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Obesity and periodontitis in Australian adults: a population-based cross-sectional study


Khan, S and Bettiol, S and Kent, K and Barnett, T and Peres, M and Crocombe, L, Obesity and periodontitis in Australian adults: a population-based cross-sectional study, International Dental Journal ISSN 0020-6539 (2019) [Refereed Article]

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Copyright 2019 FDI World Dental Federation

DOI: doi:10.1111/idj.12514


Objectives: Obesity and periodontitis are public health issues in Australia. This study aimed to determine the association between overweight/obesity and periodontitis in Australian adults. Materials and methods: The cross-sectional National Survey of Adult Oral Health 20042006 data were analysed. Body mass index was calculated, and a self-reported questionnaire was used to measure the estimated daily intake of added sugar. The mean number of sites with probing depth (PD) ≥ 4 mm and clinical attachment loss (CAL) ≥ 4 mm and presence of periodontitis were used as outcome measures. CDC/AAP periodontitis case definition was adopted. Bivariate analyses and multiple variable regression models were constructed. Results: The study sample was 4,170 participants. The proportion of people that were overweight/obese was 51.9% [95% confidence interval (CI): 48.1%, 54.1%]. Overall 21.3% (95% CI: 19.3%, 23.5%) people experienced periodontitis. The mean number of sites with PD ≥ 4 mm and CAL 4 mm were recorded as 0.7 (95% CI: 0.5, 0.9) and 2.4 (95% CI: 2.1, 2.6), respectively. Multiple variable analysis suggested that periodontal parameters [sites with PD ≥ 4 mm (0.13, 95% CI: - 0.86, 0.35) and sites with CAL ≥ 4 mm (0.11, 95% CI: - 0.58, 0.35) and presence of periodontitis (1.23, 95% CI: 0.96, 1.57)] were not associated with overweight/obesity when controlled for putative confounders. Conclusion: A positive association was found between overweight/obesity and periodontitis (PD and CAL). However, the statistical significance disappeared in the multiple variable regression analysis, where age, sex, smoking and dental visiting behaviour were found to be key determinants of periodontitis.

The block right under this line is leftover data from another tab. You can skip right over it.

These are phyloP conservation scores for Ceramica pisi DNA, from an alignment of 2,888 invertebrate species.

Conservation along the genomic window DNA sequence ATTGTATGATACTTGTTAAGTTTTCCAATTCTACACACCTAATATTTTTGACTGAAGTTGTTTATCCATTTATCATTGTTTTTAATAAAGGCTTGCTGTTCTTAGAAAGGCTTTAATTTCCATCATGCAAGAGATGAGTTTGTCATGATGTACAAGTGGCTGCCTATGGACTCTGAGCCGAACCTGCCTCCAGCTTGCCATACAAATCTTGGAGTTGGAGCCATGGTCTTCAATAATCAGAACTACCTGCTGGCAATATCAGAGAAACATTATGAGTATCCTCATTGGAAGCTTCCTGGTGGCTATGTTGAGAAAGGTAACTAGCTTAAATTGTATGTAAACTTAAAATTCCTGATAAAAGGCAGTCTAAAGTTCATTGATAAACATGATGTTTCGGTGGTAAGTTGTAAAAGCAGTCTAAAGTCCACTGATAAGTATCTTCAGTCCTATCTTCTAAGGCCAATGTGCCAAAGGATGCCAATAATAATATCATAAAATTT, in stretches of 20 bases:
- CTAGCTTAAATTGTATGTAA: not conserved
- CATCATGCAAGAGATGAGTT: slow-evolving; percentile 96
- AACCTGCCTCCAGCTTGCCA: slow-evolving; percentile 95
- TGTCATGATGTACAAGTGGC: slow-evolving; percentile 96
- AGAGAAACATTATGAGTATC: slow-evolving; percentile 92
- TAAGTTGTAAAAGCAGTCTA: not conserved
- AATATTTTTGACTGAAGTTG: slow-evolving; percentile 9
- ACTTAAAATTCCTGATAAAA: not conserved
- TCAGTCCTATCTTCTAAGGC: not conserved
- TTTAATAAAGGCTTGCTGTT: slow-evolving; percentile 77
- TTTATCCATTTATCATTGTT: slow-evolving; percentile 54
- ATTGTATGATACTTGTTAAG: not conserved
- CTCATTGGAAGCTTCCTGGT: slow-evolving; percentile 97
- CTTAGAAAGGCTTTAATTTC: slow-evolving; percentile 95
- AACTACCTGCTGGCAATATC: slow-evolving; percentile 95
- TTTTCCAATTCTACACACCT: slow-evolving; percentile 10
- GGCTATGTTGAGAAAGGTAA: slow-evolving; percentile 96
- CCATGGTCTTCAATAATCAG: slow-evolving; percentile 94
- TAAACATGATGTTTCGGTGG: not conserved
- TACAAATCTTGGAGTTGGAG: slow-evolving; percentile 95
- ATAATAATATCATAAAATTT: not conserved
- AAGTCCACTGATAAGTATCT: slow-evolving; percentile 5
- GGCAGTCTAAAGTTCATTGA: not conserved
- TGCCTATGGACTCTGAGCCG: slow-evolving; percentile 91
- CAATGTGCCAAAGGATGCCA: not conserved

Item Details

Item Type:Refereed Article
Keywords:obesity, periodontitis, oral health, public health, epidemiology
Research Division:Biomedical and Clinical Sciences
Research Group:Dentistry
Research Field:Periodontics
Objective Division:Health
Objective Group:Public health (excl. specific population health)
Objective Field:Dental health
UTAS Author:Khan, S (Dr Shahrukh Khan)
UTAS Author:Bettiol, S (Dr Silvana Bettiol)
UTAS Author:Kent, K (Dr Katherine Kent)
UTAS Author:Barnett, T (Associate Professor Tony Barnett)
UTAS Author:Crocombe, L (Associate Professor Leonard Crocombe)
ID Code:133543
Year Published:2019
Web of Science® Times Cited:11
Deposited By:UTAS Centre for Rural Health
Deposited On:2019-07-01
Last Modified:2021-01-04

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